Mercury has a large magnetic field, though it is about .01 Gauss, while Earth’s is .5 Gauss. Mercury is also fairly dense, sometimes called the “iron planet,” which suggests an iron core which might be active. I would be surprised if Mercury turned out to have a completely dead core.

      LC

  • SteveZodiac March 18, 2011, 2:37 AM

    Great, no more fuzzy patches on my celestia Mercury bitmap now!

  • StockportJambo March 18, 2011, 4:13 AM

    Great stuff.

    What I’d like to know is (and maybe it’s already common knowledge so someone here can enlighten me) why Mercury appears to be ‘dead’ volcanically? I would have thought a rocky world (however small) so close to such a large gravitational force would be more active than Io.

    • electricshadows March 18, 2011, 10:13 AM

      Io’s tidal heating is not just due to Jupiter, but to it’s orbit between Jupiter and the moons Europa, Ganymede and Callisto. So it is sort of being tugged and stretched in different directions, causing the heating. Mercury has a spin/orbit resonance with the sun, but no other tidal interaction strong enough to be causing vulcanism.

    • Torbjorn Larsson OM March 18, 2011, 11:11 AM

      Not long dead perhaps. Precisely MESSENGER showed that Mercury had extensive and long time volcanism:

      “During its first two flybys of Mercury, the MESSENGER spacecraft acquired images confirming that pervasive volcanism occurred early in the planet’s history. MESSENGER’s third Mercury flyby revealed a 290-kilometer-diameter peak-ring impact basin, among the youngest basins yet seen, having an inner floor filled with spectrally distinct smooth plains. These plains are sparsely cratered, postdate the formation of the basin, apparently formed from material that once flowed across the surface, and are therefore interpreted to be volcanic in origin. An irregular depression surrounded by a halo of bright deposits northeast of the basin marks a candidate explosive volcanic vent larger than any previously identified on Mercury. Volcanism on the planet thus spanned a considerable duration, perhaps extending well into the second half of solar system history.”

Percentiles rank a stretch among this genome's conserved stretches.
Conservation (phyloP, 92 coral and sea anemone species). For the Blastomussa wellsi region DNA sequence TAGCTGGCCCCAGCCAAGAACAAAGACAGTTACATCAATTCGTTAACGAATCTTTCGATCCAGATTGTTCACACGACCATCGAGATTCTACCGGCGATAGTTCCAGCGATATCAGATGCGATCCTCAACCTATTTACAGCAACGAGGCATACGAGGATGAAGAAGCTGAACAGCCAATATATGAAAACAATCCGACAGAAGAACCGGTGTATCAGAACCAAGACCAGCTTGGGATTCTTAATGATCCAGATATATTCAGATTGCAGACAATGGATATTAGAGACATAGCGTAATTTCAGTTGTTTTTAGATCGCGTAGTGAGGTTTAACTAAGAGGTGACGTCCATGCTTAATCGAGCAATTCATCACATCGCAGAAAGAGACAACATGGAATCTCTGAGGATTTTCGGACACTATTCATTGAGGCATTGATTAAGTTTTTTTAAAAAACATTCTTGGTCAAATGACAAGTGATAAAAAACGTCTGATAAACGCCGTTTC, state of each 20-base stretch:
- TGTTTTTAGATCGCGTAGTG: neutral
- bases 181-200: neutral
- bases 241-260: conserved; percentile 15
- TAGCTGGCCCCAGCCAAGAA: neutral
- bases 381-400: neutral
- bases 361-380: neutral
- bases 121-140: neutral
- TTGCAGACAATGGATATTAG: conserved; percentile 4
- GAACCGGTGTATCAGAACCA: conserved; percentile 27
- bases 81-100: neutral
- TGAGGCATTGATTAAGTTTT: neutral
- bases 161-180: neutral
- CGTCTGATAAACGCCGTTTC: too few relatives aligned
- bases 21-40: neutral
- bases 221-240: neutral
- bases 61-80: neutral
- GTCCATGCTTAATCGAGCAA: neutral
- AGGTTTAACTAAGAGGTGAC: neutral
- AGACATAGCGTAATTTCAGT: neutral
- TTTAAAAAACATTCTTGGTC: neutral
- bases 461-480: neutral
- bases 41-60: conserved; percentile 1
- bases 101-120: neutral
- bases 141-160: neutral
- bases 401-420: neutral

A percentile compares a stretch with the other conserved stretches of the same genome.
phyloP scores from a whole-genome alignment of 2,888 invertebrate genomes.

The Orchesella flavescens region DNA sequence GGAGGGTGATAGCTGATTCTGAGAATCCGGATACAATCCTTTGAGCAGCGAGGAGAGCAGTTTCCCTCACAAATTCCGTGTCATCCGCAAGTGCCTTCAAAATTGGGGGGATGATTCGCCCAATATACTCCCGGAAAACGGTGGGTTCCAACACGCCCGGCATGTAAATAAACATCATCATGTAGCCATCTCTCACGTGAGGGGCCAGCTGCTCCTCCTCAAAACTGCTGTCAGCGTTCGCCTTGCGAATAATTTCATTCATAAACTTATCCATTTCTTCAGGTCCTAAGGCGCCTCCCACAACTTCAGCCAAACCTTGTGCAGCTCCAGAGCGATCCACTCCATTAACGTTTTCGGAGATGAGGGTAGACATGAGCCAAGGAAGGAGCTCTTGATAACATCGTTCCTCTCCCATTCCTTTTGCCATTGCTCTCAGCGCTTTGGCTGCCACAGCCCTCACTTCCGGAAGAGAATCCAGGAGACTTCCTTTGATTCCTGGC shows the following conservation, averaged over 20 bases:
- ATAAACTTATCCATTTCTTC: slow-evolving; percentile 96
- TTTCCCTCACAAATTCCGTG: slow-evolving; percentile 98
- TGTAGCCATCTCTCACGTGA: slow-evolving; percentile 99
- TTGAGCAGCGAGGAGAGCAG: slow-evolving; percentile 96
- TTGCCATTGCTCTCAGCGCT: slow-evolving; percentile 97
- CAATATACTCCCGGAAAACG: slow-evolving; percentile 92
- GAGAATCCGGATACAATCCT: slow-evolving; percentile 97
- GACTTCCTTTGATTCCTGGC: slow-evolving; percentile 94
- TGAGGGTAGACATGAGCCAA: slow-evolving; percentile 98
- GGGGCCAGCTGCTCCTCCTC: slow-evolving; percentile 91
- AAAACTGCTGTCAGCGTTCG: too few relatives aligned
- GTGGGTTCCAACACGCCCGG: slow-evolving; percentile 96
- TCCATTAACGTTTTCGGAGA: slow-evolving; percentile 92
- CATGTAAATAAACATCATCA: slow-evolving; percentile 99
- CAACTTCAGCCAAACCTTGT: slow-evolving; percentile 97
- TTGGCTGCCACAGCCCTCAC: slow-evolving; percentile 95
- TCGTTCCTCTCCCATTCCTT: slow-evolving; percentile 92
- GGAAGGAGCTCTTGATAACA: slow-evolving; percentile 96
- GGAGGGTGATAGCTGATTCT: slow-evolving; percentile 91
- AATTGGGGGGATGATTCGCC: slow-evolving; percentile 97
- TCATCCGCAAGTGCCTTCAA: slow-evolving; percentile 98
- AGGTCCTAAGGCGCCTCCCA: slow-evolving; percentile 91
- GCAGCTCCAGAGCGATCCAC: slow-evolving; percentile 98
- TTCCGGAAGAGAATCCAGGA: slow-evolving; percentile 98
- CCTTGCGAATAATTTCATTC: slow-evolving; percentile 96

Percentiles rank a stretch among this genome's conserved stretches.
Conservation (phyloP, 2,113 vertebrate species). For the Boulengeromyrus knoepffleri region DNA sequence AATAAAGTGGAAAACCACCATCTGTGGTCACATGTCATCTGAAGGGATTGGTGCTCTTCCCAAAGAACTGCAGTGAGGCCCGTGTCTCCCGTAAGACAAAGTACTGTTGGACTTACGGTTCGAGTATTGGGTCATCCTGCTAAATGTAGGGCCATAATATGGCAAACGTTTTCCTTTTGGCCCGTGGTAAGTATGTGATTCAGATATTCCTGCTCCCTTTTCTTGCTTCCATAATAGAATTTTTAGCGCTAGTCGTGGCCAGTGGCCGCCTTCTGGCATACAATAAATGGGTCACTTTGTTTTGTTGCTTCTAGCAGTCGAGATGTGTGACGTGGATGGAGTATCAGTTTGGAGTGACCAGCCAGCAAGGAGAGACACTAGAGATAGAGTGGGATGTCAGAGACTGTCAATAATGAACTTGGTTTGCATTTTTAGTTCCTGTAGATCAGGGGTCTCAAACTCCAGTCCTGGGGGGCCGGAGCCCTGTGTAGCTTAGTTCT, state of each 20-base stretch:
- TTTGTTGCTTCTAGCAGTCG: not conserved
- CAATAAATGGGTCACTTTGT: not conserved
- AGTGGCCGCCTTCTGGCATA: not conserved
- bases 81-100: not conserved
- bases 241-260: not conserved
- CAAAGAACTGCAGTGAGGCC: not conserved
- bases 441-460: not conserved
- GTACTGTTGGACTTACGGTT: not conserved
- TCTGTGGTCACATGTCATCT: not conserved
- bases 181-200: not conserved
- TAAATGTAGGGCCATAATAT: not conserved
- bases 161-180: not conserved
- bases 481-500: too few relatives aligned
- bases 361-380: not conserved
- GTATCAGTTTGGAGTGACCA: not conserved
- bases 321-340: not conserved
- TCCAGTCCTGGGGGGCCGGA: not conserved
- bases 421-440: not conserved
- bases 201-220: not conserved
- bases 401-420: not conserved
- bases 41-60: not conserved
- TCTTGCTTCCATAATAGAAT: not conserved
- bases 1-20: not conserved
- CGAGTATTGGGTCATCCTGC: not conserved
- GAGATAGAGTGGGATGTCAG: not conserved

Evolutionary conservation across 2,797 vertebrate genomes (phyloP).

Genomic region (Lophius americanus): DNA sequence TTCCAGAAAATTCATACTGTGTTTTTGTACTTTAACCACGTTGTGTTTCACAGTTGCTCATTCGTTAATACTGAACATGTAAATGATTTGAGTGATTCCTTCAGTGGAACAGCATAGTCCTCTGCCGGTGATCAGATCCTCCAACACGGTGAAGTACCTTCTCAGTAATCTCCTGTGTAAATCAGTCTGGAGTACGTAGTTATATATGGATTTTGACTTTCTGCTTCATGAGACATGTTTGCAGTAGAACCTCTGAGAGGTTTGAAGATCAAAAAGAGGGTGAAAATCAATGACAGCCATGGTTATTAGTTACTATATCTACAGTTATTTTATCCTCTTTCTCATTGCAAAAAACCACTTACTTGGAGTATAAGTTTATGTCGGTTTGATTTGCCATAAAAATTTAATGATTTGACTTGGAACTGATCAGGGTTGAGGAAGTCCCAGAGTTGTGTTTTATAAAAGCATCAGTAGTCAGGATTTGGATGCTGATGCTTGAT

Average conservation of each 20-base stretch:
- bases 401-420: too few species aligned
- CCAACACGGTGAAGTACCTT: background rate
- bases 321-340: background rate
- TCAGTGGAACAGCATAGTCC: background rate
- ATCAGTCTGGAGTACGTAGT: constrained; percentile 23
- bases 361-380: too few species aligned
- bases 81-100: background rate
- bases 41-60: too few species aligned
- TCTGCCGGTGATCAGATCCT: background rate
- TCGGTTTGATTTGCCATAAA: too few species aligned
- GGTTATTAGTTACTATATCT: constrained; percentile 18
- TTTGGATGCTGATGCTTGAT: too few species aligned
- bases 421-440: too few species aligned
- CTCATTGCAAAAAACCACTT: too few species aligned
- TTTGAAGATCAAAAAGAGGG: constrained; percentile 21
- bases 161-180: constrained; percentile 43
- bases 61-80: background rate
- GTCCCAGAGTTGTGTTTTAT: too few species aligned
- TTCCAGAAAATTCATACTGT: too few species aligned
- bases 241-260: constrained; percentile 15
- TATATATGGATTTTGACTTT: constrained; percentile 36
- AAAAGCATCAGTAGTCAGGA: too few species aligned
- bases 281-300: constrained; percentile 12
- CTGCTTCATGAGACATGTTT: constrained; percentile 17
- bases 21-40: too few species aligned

As you implied, it will be exciting to learn, if possible, the why, what and where on the volcanism and how it ties into geological history of rocky planets!

  • xrayexplorer March 18, 2011, 5:52 AM

    At risk of sounding like a dufus, could we not utilize Messenger’s instruments to give us an early warning of mass ejections etc. from the Sun or would Mercury’s magnetic field shelter the craft from making such observations?

    • electricshadows March 18, 2011, 10:08 AM

      You’ve got to remember that Mercury and the Earth orbit the sun at very different speeds, and it is certainly not every day that MESSENGER will be directly in the path of an ejection from the sun headed towards Earth. I believe we’ve got an instrument at Earth’s inner Lagrange Point looking for the early warning signs of problems and helping to warn the crew of the ISS about when to seek shelter.

  • NoAstronomer March 18, 2011, 7:22 AM

    @xrayexplorer

    I don’t think that’s really a problem. We can visually see the ejections as they occur from Earth or the SOHO probes several days before the mass arrives.

  • Aqua March 18, 2011, 10:38 AM

    It is SO COOL to have this mission arrive at Mercury just as Sol begins to ramp up!
    BONUS! This mission will dovetail perfectly with STEREO and SDO data!

  • HS-teacher March 20, 2011, 1:27 AM

    The Lord will punish us for all of our scientific endeavors. He wants us to use our energy and minds to praise Him, not scurry around in space. I’m not even sure this isn’t fake. Why are we searching for answers out there (and wasting money doing it) when the answer is in our hands? The Good Book provides all the knowledge we shall ever need.

    • Torbjorn Larsson OM March 20, 2011, 4:26 AM

      I know this is a troll And Should Not Be Responded To. But it is funny to me as it relates to what I just read something from someone truly wise:

      “The only difference I have seen between fundamentalist theology and “sophisticated” theology is that the former consisted of making stuff up to try to explain how the world works; and the latter consists of making stuff up to try and explain away the science that shows how the world really works.”

      HS-teacher makes a good effort to cover both versions of insanity, I’ll give him or her that.

    • joed293 March 22, 2011, 6:13 AM

      HS-teacher, if you are so angered by humankind’s scientific endeavours,then why do you make such a massive effort to find an astronomy/physics based website, trawl through it, then sign up for a weord press account just so that you can attack the fundamental properties of this amazing website? I think you should be ashamed of yourself for the wasting of everybody’s time,including yours and mine. Please don’tcomment here again.

  • alcyone March 20, 2011, 10:57 AM

    HS-teacher

    I am NOT interested in what you are interested in.